The opinion of the court was delivered by: MOTLEY
MEMORANDUM OPINION ON MOTION TO DISMISS
All defendants in this action for personal injuries, pain and suffering, and wrongful death have moved to dismiss. The single ground of the motion is that, there being no diversity of citizenship between plaintiff and defendants, this court is without jurisdiction. This suit, brought by plaintiff as administratrix of the goods, chattels and credits of her deceased husband, is predicated wholly upon diversity jurisdiction. Title 28 U.S.C. § 1332. Defendants moved for a preliminary hearing of their motion pursuant to the provisions of Rule 12(d) Fed.R.Civ.P. The former motion was granted. A hearing was held on April 3 and 4, 1967.
As a result of that hearing, this court finds that plaintiff, who filed this action one month after she moved from New York to Maryland, was at the time of commencement of the action, a citizen of New York; that plaintiff moved to Maryland for a fixed, temporary period of time with the intention, at all times, of returning to New York at the end of that period; and that plaintiff never intended to abandon New York as her permanent domicile. It is not disputed that all defendants are citizens of New York. The fact that plaintiff was not a citizen of Maryland but a citizen of New York at the time this action was commenced means that there is lacking the requisite diversity of citizenship which would give this court jurisdiction. The complaint must, therefore, be dismissed.
The facts and the law upon which the foregoing findings and conclusions are based are set forth below.
Plaintiff and her deceased husband purchased a home in Setauket, Suffolk County, New York in 1958 or 1959. Plaintiff has voted every year in elections held in Suffolk County from 1958 through the last election held in 1966.
On December 12, 1961, plaintiff's husband was killed in his automobile in an accident involving other vehicles owned or operated by defendants. Plaintiff alleges in her complaint here that her husband's death was the result of the negligence of defendants in the operation of their vehicles.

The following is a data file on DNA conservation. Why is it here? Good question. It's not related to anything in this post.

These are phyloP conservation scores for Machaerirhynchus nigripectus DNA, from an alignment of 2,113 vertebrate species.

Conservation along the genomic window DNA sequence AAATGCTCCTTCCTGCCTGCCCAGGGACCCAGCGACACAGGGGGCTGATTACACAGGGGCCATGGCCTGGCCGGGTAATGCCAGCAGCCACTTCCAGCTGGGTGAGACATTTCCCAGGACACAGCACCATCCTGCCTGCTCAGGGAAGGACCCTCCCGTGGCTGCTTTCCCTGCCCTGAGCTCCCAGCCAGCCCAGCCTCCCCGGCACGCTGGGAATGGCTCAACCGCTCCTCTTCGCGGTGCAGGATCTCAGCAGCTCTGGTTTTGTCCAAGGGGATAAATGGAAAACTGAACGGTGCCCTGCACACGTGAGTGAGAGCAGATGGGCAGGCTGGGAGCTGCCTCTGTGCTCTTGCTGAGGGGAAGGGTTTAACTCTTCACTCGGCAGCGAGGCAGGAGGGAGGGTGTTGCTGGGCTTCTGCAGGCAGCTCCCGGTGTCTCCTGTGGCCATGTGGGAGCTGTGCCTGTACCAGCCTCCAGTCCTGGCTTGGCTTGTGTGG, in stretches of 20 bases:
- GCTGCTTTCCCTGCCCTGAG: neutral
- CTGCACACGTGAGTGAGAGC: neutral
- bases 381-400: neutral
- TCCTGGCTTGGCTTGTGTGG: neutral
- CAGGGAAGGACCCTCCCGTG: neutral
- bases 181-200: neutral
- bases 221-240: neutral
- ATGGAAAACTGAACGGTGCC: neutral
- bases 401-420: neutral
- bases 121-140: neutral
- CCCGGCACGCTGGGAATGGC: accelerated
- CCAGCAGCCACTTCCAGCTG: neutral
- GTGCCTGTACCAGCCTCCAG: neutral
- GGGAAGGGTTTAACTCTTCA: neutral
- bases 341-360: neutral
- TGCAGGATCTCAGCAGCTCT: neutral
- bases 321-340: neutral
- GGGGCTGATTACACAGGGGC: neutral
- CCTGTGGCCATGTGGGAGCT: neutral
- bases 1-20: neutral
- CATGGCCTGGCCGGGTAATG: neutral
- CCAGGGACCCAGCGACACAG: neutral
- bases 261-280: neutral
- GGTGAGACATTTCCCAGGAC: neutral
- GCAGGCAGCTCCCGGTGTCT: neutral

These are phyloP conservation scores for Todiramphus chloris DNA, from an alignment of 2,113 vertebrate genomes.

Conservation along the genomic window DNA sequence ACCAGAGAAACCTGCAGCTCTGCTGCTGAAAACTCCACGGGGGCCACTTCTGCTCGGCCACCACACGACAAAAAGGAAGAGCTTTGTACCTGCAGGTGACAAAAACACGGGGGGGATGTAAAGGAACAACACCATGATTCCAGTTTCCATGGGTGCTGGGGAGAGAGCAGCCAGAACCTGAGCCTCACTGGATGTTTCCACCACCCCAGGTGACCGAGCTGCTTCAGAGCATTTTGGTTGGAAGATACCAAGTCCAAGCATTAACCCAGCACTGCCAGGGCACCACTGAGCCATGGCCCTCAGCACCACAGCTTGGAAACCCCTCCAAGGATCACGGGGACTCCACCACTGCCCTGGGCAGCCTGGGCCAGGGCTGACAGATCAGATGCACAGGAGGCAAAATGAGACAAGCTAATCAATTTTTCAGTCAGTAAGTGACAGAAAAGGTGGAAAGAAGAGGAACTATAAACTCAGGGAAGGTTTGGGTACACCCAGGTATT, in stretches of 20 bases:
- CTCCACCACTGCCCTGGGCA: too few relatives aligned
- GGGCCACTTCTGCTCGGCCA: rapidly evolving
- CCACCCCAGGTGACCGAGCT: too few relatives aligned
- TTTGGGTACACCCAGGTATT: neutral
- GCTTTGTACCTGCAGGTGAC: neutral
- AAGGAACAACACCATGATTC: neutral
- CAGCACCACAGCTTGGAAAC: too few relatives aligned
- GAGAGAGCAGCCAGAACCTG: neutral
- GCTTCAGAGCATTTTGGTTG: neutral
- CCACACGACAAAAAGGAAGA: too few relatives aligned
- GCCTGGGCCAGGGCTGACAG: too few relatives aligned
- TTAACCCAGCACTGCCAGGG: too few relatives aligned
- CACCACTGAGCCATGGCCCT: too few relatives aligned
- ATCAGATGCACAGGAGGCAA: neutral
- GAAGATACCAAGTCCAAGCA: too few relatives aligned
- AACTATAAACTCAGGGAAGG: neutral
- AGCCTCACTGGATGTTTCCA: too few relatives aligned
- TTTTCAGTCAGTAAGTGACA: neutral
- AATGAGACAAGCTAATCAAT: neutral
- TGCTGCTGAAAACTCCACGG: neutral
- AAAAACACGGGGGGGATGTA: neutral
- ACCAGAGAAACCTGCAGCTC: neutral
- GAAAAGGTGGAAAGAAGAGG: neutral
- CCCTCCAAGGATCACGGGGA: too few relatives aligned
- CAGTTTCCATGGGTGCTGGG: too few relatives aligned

On February 12, 1962, plaintiff applied for a teaching position in the Setauket schools. On the same date, she wrote the supervising principal as follows:
My heartfelt thanks for your gracious interview. You have given me much encouragement.
I do believe my original decision about starting in 1963 is the correct one for me to make, and I hope you may have an opening for me at that time. I have given serious thought to your kind observation that it might be well for me to keep busy professionally - next year, but I feel that my obligation to my children is even more strongly defined now, and since it will be possible for me to remain with Mary for her last year at home, I should like to do so. I think my husband would want it his way.
In the meantime, perhaps any existing course requirements can be removed. My transcripts have been forwarded for re-evaluation as you suggested.
Again, I thank you for seeing me.
In the summer of 1962, plaintiff went to Europe for two months.
Thereafter, on December 7, 1962, plaintiff signed and returned, as directed, the original and one copy of a Notice of Salary sent her by the school clerk. This document notified plaintiff of what her salary would be for the school year 1963 to 1964. Subsequently, on December 10, 1962, the supervising principal notified plaintiff, by letter, that she was being recommended for appointment to the Setauket School staff, "at the salary indicated on the enclosed contract." Plaintiff was directed to sign both copies of the contract and return same to the Setauket School Board for its signature at the next Board meeting on January 3, 1963. By letter dated January 3, 1963, the supervising principal notified plaintiff that she had been hired by the Board for the 1963-1964 school year. Then, on January ...